FieldTrip, my first mobile app offering, is complete and, boy, the learning curve was sharper than Steve Job’s acid washed jeans. Here is a brief look into my development process, what I’ll never do again, and what I will do for the next one. Hopefully it will help new app developers get started.
As this was my first app, I did not hit the ground running. It was more of a slow crawl with frequent, whiny breaks. About a year ago I purchased a book titled “Beginning iPhone 3 Development: Exploring the iPhone SDK“. After reading and working through the first few chapters, I realized that the book required a basic knowledge of Objective-C which I did not have. Learning a language is much different than learning a platform so the book was shelved in hopes that I’d soon have time to come back to it after figuring out Objective-C. Much like John Travolta’s 3rd wind acting career, I never happened. It was my Battlefield Earth.
A few months later I began to experiment with web based iPhone app development. With this method, an app is essentially a web view and the code is similar to a website. This lead me to PhoneGap and jQTouch. Both worked pretty well, especially in combination, but could not create a truly native application as they were webkit based. Webkit also meant that apps couldn’t take advantage of the phone’s hardware. No camera, push notifications, accelerometer, GPS, etc. All smoke but no fire. A point driven home by Apple when they began cracking down on non-native apps.
This type-happy start led to 7 complete rewrites as I delved deeper into Appcelerator and its best practices. It was yet another reminded that planning trumps passion. Rockstar.
Here’s how it went down:
- 3 rewrites before realizing, maybe I should wireframe this mother.. like all other projects I work on.
- 2 rewrites after actual testing a fully functional wireframe prototype, on a few users. Again, stupid move on doing this so late as holes in functionality and usability were uncovered which made rewrites necessary.
- 1 rewrite after deciding to design based on the wireframes and mash it into my code. I plead temporary insanity.
- 1 final rewrite to consolidate my code, properly create my views and elements to account for all functionality, and incorporate design systematically instead of the french press method. Side note, French Press sounds like a really badass wrestling move.
The end result is an app that works great and I’m very proud of. The lesson is this. Figure out what you’re doing before you start doing anything. With that little tidbit I could have cut development time by a month.
For the next app, my process will be as follows:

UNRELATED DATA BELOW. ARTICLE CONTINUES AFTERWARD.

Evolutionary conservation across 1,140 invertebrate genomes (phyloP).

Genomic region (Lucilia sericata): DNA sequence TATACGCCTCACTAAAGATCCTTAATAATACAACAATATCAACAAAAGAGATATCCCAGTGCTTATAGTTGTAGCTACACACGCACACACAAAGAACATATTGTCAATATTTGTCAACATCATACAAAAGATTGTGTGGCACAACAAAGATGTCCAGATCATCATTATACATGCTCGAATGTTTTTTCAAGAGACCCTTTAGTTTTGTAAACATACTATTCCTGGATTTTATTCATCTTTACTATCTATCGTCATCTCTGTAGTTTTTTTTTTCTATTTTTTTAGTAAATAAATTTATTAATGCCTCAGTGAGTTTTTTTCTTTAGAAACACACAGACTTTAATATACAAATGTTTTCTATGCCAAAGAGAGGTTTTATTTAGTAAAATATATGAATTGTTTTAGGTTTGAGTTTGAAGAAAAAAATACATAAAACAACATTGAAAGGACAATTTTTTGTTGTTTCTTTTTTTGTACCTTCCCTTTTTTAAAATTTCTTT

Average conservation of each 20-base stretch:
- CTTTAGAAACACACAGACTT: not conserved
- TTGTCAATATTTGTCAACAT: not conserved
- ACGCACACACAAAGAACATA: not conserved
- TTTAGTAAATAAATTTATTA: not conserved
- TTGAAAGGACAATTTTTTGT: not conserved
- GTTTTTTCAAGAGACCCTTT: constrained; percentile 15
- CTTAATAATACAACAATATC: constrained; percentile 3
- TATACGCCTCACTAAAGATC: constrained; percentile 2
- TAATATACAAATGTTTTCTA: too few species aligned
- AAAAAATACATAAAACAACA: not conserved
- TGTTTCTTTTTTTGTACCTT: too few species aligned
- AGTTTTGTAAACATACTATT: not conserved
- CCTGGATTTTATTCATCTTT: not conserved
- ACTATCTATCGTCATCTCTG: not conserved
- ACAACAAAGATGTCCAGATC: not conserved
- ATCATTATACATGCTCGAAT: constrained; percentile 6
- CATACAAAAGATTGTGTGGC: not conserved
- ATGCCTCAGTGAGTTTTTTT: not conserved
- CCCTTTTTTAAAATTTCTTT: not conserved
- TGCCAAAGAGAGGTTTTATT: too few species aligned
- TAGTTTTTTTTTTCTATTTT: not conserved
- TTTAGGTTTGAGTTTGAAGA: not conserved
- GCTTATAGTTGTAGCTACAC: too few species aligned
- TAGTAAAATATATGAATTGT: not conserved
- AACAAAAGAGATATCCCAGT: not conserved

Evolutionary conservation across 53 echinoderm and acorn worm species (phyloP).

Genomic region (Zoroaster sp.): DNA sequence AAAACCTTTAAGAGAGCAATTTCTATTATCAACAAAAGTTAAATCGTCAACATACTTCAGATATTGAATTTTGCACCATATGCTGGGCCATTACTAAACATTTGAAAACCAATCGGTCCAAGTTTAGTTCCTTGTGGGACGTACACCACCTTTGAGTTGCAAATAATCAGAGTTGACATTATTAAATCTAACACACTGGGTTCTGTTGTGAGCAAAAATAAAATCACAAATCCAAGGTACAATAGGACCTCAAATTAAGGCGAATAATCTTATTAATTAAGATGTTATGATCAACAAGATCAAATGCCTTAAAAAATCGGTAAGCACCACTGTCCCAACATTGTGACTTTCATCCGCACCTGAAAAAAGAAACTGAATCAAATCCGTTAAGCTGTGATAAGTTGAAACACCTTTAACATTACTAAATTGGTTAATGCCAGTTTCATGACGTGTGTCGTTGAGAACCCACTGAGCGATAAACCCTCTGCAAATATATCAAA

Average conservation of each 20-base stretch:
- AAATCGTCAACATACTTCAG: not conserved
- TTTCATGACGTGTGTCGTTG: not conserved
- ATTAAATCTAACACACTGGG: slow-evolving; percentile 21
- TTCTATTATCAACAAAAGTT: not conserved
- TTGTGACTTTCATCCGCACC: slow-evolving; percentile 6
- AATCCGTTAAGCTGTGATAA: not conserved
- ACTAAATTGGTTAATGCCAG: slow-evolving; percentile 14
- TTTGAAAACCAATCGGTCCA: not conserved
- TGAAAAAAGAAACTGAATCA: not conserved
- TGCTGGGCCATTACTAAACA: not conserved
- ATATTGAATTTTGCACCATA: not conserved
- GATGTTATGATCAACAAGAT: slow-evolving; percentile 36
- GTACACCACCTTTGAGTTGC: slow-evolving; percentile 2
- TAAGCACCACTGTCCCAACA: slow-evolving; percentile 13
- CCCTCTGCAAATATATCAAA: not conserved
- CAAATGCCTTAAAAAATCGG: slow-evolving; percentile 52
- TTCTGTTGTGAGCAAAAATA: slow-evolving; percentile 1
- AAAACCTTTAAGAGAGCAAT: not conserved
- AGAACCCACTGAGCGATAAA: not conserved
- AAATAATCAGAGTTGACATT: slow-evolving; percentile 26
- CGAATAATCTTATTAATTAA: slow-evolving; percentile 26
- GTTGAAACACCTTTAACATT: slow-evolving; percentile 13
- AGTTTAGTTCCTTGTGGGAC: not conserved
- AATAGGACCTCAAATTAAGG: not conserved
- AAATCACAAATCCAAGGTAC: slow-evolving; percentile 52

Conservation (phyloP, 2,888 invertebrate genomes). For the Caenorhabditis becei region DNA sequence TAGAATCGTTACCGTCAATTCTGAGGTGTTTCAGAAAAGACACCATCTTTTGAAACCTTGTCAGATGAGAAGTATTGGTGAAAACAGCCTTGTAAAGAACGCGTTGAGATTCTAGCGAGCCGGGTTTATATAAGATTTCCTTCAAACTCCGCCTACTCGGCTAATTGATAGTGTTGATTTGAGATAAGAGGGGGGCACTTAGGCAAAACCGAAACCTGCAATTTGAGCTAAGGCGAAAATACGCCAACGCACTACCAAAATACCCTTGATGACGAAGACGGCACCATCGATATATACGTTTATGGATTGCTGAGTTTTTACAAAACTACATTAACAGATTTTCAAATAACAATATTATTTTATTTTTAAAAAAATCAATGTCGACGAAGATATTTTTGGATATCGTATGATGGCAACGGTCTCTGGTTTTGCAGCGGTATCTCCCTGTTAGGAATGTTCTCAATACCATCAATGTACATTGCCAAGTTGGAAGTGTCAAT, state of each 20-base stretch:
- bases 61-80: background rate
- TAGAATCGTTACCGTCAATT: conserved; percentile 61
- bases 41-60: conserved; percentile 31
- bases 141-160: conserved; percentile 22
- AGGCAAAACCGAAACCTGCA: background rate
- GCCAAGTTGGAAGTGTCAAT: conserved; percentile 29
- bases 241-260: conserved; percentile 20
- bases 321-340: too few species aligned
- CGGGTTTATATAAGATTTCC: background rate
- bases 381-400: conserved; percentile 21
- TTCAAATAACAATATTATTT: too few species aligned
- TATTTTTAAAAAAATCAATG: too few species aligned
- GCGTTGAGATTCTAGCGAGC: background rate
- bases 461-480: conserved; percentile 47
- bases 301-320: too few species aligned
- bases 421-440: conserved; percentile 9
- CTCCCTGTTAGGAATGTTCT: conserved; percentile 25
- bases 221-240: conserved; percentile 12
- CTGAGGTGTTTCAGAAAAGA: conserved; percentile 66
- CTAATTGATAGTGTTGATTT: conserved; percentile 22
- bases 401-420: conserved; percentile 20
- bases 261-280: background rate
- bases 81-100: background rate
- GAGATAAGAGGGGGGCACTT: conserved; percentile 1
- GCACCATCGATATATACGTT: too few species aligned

- Define the feature list up front. Figure out what the app does before starting. If not, the app will take on a life of its own in development and I’ll find myself adding sound effects, hardware vibration and unicorns.
- Sketch wireframes in pencil to sort out how a user will navigate and interact with the app. This will also define how many templates are needed. Remember to use pencil as it will allow for continual refinement of the experience and, as the ideas keep coming, keep me from worrying about alignment, fonts, and how large a certain field may be.
- Take the refrigerator worthy sketches and create refined wireframes. Check them to make sure all necessary views are accounted for then test them. Either create a quick clickable website, use MockFlow, or open Photoshop and let someone pretend to touch.
While someone is reviewing the wireframes, I’ll keep my mouth shut and will not explain to them what they should be doing. A user should be able to use the app without being told what to do.
- Take the feedback, make adjustments and repeat the wireframing step. Expect to change how the views look and connect to one another at least once. If there are no updates, either I’m a user experience god or didn’t really listen to feedback.
Don’t design until the wireframes are completely locked down. Developers tend to see things in ways that real users do not so I need to build for a users and not for myself.
- Make those wireframes into the best damned designs I can muster. If I suck at design, get help. While it does matters how fast a table loads or how streamlined database queries are, if a potential customer looks at the screenshots on the App Store and throws up a little, they’ll never see the results of all that coding awesomeness.
This is what I’ll do next and I hope it helps you get out there, make that first app, and lose less hair in the process. Leave a comment with your thoughts or experience. I’d love to hear them.